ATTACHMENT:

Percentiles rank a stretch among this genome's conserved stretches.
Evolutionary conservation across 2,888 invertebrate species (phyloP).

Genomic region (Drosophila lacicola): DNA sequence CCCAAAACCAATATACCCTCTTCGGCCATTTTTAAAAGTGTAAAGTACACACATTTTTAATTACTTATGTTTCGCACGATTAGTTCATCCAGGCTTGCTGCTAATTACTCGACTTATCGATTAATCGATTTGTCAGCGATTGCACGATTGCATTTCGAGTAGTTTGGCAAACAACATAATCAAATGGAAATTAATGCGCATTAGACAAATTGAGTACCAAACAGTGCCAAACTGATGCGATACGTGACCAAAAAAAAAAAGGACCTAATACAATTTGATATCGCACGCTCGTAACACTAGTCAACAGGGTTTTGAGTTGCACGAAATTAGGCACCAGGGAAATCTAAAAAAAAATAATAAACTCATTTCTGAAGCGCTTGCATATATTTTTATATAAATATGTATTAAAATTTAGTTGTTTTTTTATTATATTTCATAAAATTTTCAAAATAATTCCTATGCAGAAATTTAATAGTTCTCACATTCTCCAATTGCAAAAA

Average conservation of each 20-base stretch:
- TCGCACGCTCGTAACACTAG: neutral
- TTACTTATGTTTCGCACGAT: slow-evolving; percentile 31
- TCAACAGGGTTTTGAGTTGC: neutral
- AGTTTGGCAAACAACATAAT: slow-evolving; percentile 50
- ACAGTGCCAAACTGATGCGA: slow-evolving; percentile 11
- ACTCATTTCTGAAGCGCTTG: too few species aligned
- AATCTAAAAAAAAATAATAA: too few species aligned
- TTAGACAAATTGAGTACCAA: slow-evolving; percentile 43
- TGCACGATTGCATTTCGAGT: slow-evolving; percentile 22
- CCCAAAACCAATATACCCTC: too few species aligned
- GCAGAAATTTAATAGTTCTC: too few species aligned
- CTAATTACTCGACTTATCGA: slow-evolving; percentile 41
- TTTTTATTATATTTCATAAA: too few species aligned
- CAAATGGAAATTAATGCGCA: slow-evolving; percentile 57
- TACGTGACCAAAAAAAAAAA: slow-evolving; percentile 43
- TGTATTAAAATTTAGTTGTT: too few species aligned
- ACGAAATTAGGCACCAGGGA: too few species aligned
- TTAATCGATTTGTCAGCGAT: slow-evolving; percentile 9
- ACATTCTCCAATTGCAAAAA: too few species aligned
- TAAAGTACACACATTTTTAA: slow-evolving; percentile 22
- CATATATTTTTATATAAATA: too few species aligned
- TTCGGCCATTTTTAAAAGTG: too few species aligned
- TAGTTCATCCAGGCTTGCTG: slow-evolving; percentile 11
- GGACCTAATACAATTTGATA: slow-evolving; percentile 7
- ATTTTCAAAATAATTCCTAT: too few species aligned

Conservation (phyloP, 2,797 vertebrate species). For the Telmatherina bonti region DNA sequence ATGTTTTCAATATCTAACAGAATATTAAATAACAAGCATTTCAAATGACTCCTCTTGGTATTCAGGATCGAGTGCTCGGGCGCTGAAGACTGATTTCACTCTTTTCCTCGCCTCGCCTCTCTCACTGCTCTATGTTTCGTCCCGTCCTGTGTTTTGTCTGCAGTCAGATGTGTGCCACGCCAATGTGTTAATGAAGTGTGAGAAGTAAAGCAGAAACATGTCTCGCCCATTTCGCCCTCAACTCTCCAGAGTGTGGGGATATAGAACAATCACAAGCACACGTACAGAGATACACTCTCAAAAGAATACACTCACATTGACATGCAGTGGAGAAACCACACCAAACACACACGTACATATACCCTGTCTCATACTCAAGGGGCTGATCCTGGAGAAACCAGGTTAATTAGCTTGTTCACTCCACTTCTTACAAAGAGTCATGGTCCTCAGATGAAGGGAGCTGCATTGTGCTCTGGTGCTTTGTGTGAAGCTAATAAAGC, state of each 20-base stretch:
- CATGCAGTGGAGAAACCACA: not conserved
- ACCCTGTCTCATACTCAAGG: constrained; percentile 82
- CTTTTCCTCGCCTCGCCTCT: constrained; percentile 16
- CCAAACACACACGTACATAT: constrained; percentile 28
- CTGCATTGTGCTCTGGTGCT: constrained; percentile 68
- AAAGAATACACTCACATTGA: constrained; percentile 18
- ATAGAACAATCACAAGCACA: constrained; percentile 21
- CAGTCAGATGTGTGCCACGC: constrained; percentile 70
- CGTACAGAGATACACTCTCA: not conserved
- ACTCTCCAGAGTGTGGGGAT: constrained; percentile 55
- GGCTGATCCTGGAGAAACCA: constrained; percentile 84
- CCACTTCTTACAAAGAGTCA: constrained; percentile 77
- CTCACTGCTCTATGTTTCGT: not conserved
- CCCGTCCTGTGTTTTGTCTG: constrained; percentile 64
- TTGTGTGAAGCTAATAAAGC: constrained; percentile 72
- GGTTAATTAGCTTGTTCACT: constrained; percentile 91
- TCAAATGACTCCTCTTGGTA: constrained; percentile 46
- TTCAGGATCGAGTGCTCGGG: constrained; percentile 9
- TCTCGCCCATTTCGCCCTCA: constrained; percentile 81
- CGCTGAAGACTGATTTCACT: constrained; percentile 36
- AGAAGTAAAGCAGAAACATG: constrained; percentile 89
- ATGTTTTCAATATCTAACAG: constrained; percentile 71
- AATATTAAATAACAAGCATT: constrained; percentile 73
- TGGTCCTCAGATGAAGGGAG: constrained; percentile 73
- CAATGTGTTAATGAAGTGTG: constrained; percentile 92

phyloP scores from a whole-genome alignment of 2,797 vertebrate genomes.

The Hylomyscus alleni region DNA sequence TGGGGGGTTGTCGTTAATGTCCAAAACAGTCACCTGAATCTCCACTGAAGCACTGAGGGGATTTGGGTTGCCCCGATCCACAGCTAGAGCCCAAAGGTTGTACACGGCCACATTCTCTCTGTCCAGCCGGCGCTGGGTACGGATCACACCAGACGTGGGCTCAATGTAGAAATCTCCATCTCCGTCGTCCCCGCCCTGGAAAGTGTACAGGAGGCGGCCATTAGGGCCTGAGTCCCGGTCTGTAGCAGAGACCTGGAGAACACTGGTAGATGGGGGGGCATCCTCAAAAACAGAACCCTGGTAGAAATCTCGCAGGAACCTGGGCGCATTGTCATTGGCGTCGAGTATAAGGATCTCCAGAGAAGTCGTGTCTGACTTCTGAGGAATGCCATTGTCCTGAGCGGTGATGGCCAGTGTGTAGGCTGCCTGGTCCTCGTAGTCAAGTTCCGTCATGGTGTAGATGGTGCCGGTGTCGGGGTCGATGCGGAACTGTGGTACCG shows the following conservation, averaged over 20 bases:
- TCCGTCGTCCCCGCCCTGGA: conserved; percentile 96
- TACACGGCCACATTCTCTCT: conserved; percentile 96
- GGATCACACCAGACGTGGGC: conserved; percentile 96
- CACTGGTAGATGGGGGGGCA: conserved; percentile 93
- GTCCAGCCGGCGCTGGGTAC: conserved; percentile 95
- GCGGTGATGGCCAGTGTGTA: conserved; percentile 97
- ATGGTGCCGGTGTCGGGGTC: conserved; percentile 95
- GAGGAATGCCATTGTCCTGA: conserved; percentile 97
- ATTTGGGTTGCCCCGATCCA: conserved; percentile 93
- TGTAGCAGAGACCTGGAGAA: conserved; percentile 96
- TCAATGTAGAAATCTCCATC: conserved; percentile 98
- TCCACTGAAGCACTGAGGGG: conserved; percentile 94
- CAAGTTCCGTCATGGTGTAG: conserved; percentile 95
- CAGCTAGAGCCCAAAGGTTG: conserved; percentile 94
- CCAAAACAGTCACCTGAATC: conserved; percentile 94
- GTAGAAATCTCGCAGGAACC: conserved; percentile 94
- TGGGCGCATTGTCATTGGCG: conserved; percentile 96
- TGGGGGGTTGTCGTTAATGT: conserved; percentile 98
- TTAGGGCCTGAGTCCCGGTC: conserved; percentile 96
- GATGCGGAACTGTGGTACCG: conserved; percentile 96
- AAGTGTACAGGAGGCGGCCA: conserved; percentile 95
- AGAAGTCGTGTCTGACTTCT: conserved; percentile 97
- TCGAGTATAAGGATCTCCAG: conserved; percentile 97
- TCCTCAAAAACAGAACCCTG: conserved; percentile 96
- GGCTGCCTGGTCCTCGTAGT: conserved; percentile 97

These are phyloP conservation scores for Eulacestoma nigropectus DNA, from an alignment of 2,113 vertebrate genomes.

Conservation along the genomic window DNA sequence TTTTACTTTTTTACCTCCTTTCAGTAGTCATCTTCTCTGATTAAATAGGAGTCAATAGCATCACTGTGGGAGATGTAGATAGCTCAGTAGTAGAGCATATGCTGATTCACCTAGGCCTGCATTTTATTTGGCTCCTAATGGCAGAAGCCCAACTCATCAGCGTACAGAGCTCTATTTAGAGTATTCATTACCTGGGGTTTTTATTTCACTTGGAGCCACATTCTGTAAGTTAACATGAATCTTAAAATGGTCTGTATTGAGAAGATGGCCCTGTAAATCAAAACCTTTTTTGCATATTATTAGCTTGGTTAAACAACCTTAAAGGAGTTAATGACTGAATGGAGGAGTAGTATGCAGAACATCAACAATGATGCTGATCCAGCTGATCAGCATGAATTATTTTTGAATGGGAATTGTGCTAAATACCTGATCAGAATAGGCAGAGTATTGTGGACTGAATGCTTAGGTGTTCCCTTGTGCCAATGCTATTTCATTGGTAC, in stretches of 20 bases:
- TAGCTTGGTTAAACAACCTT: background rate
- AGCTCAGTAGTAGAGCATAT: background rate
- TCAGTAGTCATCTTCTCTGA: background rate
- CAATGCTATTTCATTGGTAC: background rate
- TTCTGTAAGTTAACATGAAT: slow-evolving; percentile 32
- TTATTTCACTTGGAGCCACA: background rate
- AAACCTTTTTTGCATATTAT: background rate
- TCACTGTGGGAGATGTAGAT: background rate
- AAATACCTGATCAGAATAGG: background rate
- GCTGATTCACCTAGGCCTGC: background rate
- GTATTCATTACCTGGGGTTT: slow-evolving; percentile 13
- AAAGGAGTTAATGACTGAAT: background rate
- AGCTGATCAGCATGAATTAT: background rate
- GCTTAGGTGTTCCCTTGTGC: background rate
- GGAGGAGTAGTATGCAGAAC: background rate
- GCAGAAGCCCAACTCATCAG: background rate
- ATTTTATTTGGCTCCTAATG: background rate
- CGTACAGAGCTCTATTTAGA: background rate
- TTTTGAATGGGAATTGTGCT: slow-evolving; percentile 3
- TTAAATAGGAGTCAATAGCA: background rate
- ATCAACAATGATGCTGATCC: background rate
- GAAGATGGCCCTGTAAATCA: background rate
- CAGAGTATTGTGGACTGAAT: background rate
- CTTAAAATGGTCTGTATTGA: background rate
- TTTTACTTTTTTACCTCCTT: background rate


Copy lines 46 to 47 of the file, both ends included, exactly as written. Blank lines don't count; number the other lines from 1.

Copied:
- GGTTAATTAGCTTGTTCACT: constrained; percentile 91
- TCAAATGACTCCTCTTGGTA: constrained; percentile 46